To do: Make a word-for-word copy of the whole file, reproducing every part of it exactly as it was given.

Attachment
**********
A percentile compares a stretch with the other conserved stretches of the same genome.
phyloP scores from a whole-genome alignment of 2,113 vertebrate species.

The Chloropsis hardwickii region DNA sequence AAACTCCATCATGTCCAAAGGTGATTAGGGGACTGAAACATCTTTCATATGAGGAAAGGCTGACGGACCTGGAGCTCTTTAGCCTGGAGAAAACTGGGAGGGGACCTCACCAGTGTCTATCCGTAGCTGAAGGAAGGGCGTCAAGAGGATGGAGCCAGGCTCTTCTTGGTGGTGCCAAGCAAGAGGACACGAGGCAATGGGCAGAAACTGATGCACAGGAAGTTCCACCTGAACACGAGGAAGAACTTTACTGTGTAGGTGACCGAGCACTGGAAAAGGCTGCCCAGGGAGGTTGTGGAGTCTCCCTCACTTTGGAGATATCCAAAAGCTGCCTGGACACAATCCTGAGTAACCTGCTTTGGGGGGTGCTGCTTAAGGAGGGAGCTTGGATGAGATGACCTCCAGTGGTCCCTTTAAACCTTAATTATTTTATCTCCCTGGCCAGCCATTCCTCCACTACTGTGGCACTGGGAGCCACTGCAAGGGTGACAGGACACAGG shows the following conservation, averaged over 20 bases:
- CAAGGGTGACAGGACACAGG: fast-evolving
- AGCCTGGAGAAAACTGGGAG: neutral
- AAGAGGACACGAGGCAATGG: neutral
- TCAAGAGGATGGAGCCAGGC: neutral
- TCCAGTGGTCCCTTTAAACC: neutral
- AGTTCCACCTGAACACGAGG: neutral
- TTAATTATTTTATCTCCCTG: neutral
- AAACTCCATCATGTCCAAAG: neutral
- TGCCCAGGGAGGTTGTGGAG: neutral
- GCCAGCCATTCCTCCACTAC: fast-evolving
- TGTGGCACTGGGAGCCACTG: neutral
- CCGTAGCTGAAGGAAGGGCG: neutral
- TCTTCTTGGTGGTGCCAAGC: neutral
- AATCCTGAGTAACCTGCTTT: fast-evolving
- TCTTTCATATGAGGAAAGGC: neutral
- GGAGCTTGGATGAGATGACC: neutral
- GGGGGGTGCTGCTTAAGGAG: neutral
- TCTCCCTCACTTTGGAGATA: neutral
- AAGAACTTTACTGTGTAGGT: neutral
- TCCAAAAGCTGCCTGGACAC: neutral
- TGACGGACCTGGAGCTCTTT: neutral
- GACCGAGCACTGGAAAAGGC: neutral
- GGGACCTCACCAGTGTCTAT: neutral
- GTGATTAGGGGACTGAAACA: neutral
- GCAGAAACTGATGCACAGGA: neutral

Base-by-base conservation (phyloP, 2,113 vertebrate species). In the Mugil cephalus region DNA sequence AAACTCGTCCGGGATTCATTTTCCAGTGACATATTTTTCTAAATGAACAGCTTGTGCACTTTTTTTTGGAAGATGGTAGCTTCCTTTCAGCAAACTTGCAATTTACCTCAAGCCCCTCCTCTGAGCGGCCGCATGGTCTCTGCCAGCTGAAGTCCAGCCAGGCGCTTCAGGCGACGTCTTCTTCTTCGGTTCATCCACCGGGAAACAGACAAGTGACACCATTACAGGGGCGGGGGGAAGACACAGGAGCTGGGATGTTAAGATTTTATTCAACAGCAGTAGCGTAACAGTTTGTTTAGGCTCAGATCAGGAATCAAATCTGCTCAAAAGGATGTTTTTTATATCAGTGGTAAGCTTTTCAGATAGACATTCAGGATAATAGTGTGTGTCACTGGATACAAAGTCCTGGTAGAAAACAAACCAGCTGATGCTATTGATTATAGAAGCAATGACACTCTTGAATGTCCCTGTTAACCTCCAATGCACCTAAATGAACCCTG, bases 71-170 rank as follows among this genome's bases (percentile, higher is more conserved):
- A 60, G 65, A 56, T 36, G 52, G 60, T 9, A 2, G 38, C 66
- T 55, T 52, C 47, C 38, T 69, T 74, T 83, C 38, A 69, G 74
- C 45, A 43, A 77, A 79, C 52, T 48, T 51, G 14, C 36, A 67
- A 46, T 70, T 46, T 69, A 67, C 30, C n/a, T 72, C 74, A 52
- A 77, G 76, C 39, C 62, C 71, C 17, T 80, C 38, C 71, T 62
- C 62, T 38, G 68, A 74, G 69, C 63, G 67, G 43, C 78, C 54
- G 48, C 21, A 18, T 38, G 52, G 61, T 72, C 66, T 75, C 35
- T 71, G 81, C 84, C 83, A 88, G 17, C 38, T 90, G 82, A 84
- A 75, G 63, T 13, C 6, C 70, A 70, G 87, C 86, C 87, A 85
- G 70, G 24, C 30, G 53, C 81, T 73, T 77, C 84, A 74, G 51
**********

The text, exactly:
A percentile compares a stretch with the other conserved stretches of the same genome.
phyloP scores from a whole-genome alignment of 2,113 vertebrate species.

The Chloropsis hardwickii region DNA sequence AAACTCCATCATGTCCAAAGGTGATTAGGGGACTGAAACATCTTTCATATGAGGAAAGGCTGACGGACCTGGAGCTCTTTAGCCTGGAGAAAACTGGGAGGGGACCTCACCAGTGTCTATCCGTAGCTGAAGGAAGGGCGTCAAGAGGATGGAGCCAGGCTCTTCTTGGTGGTGCCAAGCAAGAGGACACGAGGCAATGGGCAGAAACTGATGCACAGGAAGTTCCACCTGAACACGAGGAAGAACTTTACTGTGTAGGTGACCGAGCACTGGAAAAGGCTGCCCAGGGAGGTTGTGGAGTCTCCCTCACTTTGGAGATATCCAAAAGCTGCCTGGACACAATCCTGAGTAACCTGCTTTGGGGGGTGCTGCTTAAGGAGGGAGCTTGGATGAGATGACCTCCAGTGGTCCCTTTAAACCTTAATTATTTTATCTCCCTGGCCAGCCATTCCTCCACTACTGTGGCACTGGGAGCCACTGCAAGGGTGACAGGACACAGG shows the following conservation, averaged over 20 bases:
- CAAGGGTGACAGGACACAGG: fast-evolving
- AGCCTGGAGAAAACTGGGAG: neutral
- AAGAGGACACGAGGCAATGG: neutral
- TCAAGAGGATGGAGCCAGGC: neutral
- TCCAGTGGTCCCTTTAAACC: neutral
- AGTTCCACCTGAACACGAGG: neutral
- TTAATTATTTTATCTCCCTG: neutral
- AAACTCCATCATGTCCAAAG: neutral
- TGCCCAGGGAGGTTGTGGAG: neutral
- GCCAGCCATTCCTCCACTAC: fast-evolving
- TGTGGCACTGGGAGCCACTG: neutral
- CCGTAGCTGAAGGAAGGGCG: neutral
- TCTTCTTGGTGGTGCCAAGC: neutral
- AATCCTGAGTAACCTGCTTT: fast-evolving
- TCTTTCATATGAGGAAAGGC: neutral
- GGAGCTTGGATGAGATGACC: neutral
- GGGGGGTGCTGCTTAAGGAG: neutral
- TCTCCCTCACTTTGGAGATA: neutral
- AAGAACTTTACTGTGTAGGT: neutral
- TCCAAAAGCTGCCTGGACAC: neutral
- TGACGGACCTGGAGCTCTTT: neutral
- GACCGAGCACTGGAAAAGGC: neutral
- GGGACCTCACCAGTGTCTAT: neutral
- GTGATTAGGGGACTGAAACA: neutral
- GCAGAAACTGATGCACAGGA: neutral

Base-by-base conservation (phyloP, 2,113 vertebrate species). In the Mugil cephalus region DNA sequence AAACTCGTCCGGGATTCATTTTCCAGTGACATATTTTTCTAAATGAACAGCTTGTGCACTTTTTTTTGGAAGATGGTAGCTTCCTTTCAGCAAACTTGCAATTTACCTCAAGCCCCTCCTCTGAGCGGCCGCATGGTCTCTGCCAGCTGAAGTCCAGCCAGGCGCTTCAGGCGACGTCTTCTTCTTCGGTTCATCCACCGGGAAACAGACAAGTGACACCATTACAGGGGCGGGGGGAAGACACAGGAGCTGGGATGTTAAGATTTTATTCAACAGCAGTAGCGTAACAGTTTGTTTAGGCTCAGATCAGGAATCAAATCTGCTCAAAAGGATGTTTTTTATATCAGTGGTAAGCTTTTCAGATAGACATTCAGGATAATAGTGTGTGTCACTGGATACAAAGTCCTGGTAGAAAACAAACCAGCTGATGCTATTGATTATAGAAGCAATGACACTCTTGAATGTCCCTGTTAACCTCCAATGCACCTAAATGAACCCTG, bases 71-170 rank as follows among this genome's bases (percentile, higher is more conserved):
- A 60, G 65, A 56, T 36, G 52, G 60, T 9, A 2, G 38, C 66
- T 55, T 52, C 47, C 38, T 69, T 74, T 83, C 38, A 69, G 74
- C 45, A 43, A 77, A 79, C 52, T 48, T 51, G 14, C 36, A 67
- A 46, T 70, T 46, T 69, A 67, C 30, C n/a, T 72, C 74, A 52
- A 77, G 76, C 39, C 62, C 71, C 17, T 80, C 38, C 71, T 62
- C 62, T 38, G 68, A 74, G 69, C 63, G 67, G 43, C 78, C 54
- G 48, C 21, A 18, T 38, G 52, G 61, T 72, C 66, T 75, C 35
- T 71, G 81, C 84, C 83, A 88, G 17, C 38, T 90, G 82, A 84
- A 75, G 63, T 13, C 6, C 70, A 70, G 87, C 86, C 87, A 85
- G 70, G 24, C 30, G 53, C 81, T 73, T 77, C 84, A 74, G 51